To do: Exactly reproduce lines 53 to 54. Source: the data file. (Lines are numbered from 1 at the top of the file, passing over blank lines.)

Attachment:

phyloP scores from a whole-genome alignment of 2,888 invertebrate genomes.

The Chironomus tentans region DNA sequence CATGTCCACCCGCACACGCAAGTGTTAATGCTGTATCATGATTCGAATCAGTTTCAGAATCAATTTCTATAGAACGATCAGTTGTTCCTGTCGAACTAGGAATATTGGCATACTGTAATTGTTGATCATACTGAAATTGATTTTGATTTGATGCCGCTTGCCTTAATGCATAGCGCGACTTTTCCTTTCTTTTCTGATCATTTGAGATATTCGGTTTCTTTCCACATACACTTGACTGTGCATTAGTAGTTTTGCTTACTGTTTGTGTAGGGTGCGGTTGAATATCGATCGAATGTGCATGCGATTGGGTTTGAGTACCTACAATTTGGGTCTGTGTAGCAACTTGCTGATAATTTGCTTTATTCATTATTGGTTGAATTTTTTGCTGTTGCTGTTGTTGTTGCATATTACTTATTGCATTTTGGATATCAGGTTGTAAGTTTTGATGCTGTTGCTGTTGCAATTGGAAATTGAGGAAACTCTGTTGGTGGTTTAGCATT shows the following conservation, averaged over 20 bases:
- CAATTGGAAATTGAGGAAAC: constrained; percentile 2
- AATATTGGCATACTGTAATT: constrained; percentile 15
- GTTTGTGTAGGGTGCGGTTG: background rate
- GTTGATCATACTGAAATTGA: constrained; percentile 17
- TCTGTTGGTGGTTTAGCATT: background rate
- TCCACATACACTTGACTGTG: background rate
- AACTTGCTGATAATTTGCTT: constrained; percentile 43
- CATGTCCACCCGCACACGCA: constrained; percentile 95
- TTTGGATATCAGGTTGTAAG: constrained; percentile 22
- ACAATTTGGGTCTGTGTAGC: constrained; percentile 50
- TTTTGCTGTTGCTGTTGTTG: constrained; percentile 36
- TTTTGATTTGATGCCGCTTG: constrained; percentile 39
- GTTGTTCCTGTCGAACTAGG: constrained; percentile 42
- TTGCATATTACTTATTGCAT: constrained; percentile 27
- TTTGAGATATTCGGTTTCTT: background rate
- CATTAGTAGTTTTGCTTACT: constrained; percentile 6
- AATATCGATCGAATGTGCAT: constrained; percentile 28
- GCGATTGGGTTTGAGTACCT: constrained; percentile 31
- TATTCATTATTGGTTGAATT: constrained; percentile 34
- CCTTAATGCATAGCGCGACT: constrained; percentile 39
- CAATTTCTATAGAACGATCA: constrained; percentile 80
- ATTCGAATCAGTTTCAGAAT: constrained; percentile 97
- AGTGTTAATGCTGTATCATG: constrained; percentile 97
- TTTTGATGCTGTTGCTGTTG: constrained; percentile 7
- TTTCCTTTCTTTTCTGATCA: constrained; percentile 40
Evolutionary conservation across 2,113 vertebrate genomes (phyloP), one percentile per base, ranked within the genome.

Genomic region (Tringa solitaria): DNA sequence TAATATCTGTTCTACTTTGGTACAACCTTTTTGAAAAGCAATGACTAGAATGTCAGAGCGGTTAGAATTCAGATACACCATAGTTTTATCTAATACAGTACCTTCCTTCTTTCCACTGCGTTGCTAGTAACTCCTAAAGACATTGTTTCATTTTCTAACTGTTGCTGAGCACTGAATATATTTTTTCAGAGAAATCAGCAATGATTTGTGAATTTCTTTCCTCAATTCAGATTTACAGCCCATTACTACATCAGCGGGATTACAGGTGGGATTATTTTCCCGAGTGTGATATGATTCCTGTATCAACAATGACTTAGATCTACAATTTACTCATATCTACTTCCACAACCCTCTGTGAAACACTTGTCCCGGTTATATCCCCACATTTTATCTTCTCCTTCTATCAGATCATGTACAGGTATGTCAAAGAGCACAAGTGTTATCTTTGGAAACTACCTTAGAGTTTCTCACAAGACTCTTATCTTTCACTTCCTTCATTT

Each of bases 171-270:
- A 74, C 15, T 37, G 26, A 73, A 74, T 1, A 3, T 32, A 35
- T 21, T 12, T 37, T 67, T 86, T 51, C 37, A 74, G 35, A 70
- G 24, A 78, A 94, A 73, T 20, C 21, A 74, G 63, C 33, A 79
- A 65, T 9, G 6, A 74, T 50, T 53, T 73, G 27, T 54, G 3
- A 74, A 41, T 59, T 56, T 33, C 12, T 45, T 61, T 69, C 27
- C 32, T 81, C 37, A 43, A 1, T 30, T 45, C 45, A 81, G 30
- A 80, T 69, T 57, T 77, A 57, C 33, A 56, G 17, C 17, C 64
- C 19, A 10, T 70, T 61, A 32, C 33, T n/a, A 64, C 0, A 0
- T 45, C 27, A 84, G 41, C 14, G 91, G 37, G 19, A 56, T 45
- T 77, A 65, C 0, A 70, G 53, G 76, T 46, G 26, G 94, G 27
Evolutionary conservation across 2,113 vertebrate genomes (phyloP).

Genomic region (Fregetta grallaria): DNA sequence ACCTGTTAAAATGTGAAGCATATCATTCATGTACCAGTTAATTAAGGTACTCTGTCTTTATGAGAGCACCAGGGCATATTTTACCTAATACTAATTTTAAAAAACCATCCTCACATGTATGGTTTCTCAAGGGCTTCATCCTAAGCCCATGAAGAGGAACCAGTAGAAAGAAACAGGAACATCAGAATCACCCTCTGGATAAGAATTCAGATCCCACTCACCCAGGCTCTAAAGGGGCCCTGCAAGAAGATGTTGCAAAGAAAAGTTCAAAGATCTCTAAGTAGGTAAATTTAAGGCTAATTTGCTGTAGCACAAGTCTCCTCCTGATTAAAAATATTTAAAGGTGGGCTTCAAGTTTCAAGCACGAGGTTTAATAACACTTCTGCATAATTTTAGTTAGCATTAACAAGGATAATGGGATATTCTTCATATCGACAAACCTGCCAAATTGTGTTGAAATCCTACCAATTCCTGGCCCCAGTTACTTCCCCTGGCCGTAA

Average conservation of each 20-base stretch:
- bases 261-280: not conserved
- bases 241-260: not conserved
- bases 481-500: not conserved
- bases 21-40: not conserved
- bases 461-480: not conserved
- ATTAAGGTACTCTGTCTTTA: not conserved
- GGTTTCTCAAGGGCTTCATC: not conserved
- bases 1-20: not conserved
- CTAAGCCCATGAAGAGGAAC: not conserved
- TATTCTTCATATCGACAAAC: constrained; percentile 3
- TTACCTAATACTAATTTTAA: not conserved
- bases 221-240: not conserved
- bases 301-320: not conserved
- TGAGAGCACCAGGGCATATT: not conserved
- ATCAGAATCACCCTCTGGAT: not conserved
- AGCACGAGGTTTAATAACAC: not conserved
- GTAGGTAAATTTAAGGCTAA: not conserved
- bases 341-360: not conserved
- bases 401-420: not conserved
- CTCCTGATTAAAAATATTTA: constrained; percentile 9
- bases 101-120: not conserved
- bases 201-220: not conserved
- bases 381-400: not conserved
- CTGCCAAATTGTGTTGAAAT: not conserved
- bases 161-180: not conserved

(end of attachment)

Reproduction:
- TATTCTTCATATCGACAAAC: constrained; percentile 3
- TTACCTAATACTAATTTTAA: not conserved